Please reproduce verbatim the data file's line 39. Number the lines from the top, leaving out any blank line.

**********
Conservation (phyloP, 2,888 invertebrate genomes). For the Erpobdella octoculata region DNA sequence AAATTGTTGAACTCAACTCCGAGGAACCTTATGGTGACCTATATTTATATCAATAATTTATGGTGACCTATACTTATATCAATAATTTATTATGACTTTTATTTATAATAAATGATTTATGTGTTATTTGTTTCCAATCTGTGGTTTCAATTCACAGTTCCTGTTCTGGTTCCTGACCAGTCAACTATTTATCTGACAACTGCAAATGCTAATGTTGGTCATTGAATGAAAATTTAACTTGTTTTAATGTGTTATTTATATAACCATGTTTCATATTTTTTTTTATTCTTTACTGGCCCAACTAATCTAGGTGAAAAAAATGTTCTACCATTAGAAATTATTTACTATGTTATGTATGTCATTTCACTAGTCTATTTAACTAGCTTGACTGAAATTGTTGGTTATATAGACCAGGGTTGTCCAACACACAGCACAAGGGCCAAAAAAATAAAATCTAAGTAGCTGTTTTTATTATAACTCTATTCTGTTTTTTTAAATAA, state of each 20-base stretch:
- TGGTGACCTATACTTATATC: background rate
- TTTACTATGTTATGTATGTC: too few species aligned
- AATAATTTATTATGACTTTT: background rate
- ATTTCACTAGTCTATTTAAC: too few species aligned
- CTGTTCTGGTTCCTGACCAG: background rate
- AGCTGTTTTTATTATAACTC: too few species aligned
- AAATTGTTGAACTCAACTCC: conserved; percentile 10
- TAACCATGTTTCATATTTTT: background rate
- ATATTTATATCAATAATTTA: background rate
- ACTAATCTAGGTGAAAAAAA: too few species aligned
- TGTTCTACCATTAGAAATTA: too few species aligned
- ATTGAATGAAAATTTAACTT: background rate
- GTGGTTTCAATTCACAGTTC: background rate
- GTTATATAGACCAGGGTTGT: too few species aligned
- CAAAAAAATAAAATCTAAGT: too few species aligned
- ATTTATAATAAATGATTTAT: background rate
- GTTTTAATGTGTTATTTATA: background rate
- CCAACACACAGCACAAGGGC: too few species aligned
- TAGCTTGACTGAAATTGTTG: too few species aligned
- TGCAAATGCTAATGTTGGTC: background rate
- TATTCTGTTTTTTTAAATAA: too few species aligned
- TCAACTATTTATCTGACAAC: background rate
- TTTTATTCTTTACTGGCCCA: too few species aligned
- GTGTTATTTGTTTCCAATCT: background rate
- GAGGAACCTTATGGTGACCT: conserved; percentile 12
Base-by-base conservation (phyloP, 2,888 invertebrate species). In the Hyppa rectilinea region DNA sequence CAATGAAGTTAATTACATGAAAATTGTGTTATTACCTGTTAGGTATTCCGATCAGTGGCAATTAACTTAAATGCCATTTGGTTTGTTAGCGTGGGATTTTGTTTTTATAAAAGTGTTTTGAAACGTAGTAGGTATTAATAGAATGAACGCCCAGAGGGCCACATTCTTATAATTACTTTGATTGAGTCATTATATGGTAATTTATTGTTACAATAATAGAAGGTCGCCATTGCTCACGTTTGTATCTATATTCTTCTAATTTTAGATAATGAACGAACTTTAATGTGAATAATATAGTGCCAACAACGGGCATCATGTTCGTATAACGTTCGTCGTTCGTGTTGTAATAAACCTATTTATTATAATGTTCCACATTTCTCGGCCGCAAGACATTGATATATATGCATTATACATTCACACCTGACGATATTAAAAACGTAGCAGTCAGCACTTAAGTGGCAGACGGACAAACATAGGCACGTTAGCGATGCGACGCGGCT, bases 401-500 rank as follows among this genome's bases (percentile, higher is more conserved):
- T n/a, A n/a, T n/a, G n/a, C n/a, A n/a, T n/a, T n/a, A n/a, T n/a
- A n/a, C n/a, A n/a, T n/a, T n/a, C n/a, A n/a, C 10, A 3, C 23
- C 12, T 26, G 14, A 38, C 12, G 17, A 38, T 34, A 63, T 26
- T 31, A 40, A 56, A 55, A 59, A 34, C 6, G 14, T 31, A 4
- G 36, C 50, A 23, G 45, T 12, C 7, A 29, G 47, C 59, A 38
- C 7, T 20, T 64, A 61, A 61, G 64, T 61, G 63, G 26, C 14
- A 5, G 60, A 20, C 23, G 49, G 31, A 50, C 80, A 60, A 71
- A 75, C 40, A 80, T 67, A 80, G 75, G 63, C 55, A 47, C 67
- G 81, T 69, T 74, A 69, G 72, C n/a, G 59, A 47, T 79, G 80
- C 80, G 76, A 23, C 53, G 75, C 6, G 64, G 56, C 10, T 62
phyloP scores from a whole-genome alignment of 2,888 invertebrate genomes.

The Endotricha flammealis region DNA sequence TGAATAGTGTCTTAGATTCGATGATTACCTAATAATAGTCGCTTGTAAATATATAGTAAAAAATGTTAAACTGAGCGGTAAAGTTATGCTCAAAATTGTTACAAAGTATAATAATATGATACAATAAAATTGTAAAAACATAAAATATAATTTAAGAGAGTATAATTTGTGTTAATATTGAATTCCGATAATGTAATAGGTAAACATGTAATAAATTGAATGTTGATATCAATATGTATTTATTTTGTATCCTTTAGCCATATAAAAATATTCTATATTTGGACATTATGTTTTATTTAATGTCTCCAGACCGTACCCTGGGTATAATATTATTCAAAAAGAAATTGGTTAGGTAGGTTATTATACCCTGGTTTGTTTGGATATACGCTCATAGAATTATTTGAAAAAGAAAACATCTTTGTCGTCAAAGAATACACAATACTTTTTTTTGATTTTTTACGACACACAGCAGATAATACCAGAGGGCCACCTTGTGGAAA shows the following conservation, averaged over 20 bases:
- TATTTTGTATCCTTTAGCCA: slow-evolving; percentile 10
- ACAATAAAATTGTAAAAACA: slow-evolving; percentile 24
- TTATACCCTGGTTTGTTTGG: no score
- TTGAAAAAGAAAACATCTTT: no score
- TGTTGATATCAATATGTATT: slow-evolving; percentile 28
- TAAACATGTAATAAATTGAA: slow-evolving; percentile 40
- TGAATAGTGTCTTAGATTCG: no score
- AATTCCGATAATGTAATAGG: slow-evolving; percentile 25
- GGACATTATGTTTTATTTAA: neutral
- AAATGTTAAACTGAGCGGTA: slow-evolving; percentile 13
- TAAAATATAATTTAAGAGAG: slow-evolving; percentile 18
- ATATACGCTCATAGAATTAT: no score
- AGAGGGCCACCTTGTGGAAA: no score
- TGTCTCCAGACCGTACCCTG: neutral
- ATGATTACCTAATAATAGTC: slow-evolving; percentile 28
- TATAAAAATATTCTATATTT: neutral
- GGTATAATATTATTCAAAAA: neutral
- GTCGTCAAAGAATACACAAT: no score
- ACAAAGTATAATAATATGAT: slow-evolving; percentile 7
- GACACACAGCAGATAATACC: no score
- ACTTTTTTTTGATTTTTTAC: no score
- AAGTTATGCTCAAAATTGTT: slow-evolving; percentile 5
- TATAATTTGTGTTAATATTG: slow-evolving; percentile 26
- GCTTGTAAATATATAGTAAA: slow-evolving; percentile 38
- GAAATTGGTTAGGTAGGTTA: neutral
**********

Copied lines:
The Endotricha flammealis region DNA sequence TGAATAGTGTCTTAGATTCGATGATTACCTAATAATAGTCGCTTGTAAATATATAGTAAAAAATGTTAAACTGAGCGGTAAAGTTATGCTCAAAATTGTTACAAAGTATAATAATATGATACAATAAAATTGTAAAAACATAAAATATAATTTAAGAGAGTATAATTTGTGTTAATATTGAATTCCGATAATGTAATAGGTAAACATGTAATAAATTGAATGTTGATATCAATATGTATTTATTTTGTATCCTTTAGCCATATAAAAATATTCTATATTTGGACATTATGTTTTATTTAATGTCTCCAGACCGTACCCTGGGTATAATATTATTCAAAAAGAAATTGGTTAGGTAGGTTATTATACCCTGGTTTGTTTGGATATACGCTCATAGAATTATTTGAAAAAGAAAACATCTTTGTCGTCAAAGAATACACAATACTTTTTTTTGATTTTTTACGACACACAGCAGATAATACCAGAGGGCCACCTTGTGGAAA shows the following conservation, averaged over 20 bases: